He said that if this growth rate was achieved ‘then India will also transit from being a low income to a middle income country’.

The eminent economist and former RBI governor was speaking on the subject ‘Indian Economy: Immediate Challenges and Medium Term Concerns’ while delivering a lecture on NALCO's foundation day.

Emphasizing the need to overcome the current low growth phase as quickly as possible, Rangarajan said growth was the answer to many of the country's socio-economic problems and several schemes aimed at broadening the base of growth had been launched recently.

Stating that raising savings and investment could take India back to the very high levels of growth seen earlier, he said, “Taming inflation, containing current account deficit and ensuring fiscal consolidation were the major tasks requiring immediate attention.”

He further said, “While efforts must be made to raise revenue-GDP ratio, it is imperative to check expenditures, particularly subsidies which need to be pruned, well focussed and prioritized” adding "it is up to the government to decide which subsidies must take preference over others."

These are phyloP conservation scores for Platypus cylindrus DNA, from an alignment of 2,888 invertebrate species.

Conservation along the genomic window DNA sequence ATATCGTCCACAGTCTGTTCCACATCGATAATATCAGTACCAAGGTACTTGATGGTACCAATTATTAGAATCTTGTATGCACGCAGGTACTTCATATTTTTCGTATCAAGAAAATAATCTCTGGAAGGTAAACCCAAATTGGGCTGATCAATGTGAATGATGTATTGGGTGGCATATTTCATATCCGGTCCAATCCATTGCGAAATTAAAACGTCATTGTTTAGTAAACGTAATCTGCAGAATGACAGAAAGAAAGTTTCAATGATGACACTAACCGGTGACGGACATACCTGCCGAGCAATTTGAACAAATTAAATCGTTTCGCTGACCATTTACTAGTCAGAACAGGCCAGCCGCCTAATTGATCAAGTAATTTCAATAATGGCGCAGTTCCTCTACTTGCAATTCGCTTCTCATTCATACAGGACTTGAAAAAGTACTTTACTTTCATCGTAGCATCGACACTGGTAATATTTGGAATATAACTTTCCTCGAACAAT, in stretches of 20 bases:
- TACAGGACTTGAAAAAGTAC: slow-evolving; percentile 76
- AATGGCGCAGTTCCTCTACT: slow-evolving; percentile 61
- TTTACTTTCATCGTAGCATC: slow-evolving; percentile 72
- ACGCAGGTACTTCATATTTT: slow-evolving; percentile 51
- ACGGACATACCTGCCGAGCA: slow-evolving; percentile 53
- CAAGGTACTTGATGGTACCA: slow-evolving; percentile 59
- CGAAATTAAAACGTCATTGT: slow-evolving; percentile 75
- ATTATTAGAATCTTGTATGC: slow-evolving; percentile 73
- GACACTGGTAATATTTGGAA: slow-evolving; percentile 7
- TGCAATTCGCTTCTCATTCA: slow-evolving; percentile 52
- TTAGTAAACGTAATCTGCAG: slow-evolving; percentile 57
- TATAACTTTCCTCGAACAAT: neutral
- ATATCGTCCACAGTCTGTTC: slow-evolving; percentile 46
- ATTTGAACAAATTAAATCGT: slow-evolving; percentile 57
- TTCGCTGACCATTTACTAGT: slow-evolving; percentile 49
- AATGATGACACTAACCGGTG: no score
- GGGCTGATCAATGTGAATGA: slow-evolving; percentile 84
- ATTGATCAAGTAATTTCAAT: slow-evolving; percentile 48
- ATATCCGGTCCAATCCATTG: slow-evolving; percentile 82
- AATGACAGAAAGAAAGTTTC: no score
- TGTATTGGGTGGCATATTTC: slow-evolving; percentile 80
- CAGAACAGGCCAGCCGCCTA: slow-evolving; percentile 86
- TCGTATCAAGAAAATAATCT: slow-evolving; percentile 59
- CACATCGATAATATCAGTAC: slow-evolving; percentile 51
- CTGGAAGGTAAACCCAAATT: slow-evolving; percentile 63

What is needed is to have a fix on the quantum of subsidies to be provided as a proportion of GDP or of government revenue, he said referring to government's hint at reducing subsidies from 2.6 percent of GDP in 2012-13 to 1.6 percent of GDP in 2015-16.

"This calls for several policy actions which may not be popular, but such actions are needed," he added.

Regarding high inflation, Rangarajan said that for sustained high growth, price stability was a pre-condition and added that monetary policy and fiscal policy had to play their part in containing overall demand pressures.

India's Current Account Deficit (CAD) remained low till 2008-09, but started rising thereafter, he pointed out adding despite a strong growth in export of goods and services CAD rose from USD 46 billion to USD 78 billion in 2011-12.

Observing that gold imports remained high at 54 billion dollars, Rangarajan said, "We must need to dissuade people from being attracted to the yellow metal."

(Agencies)

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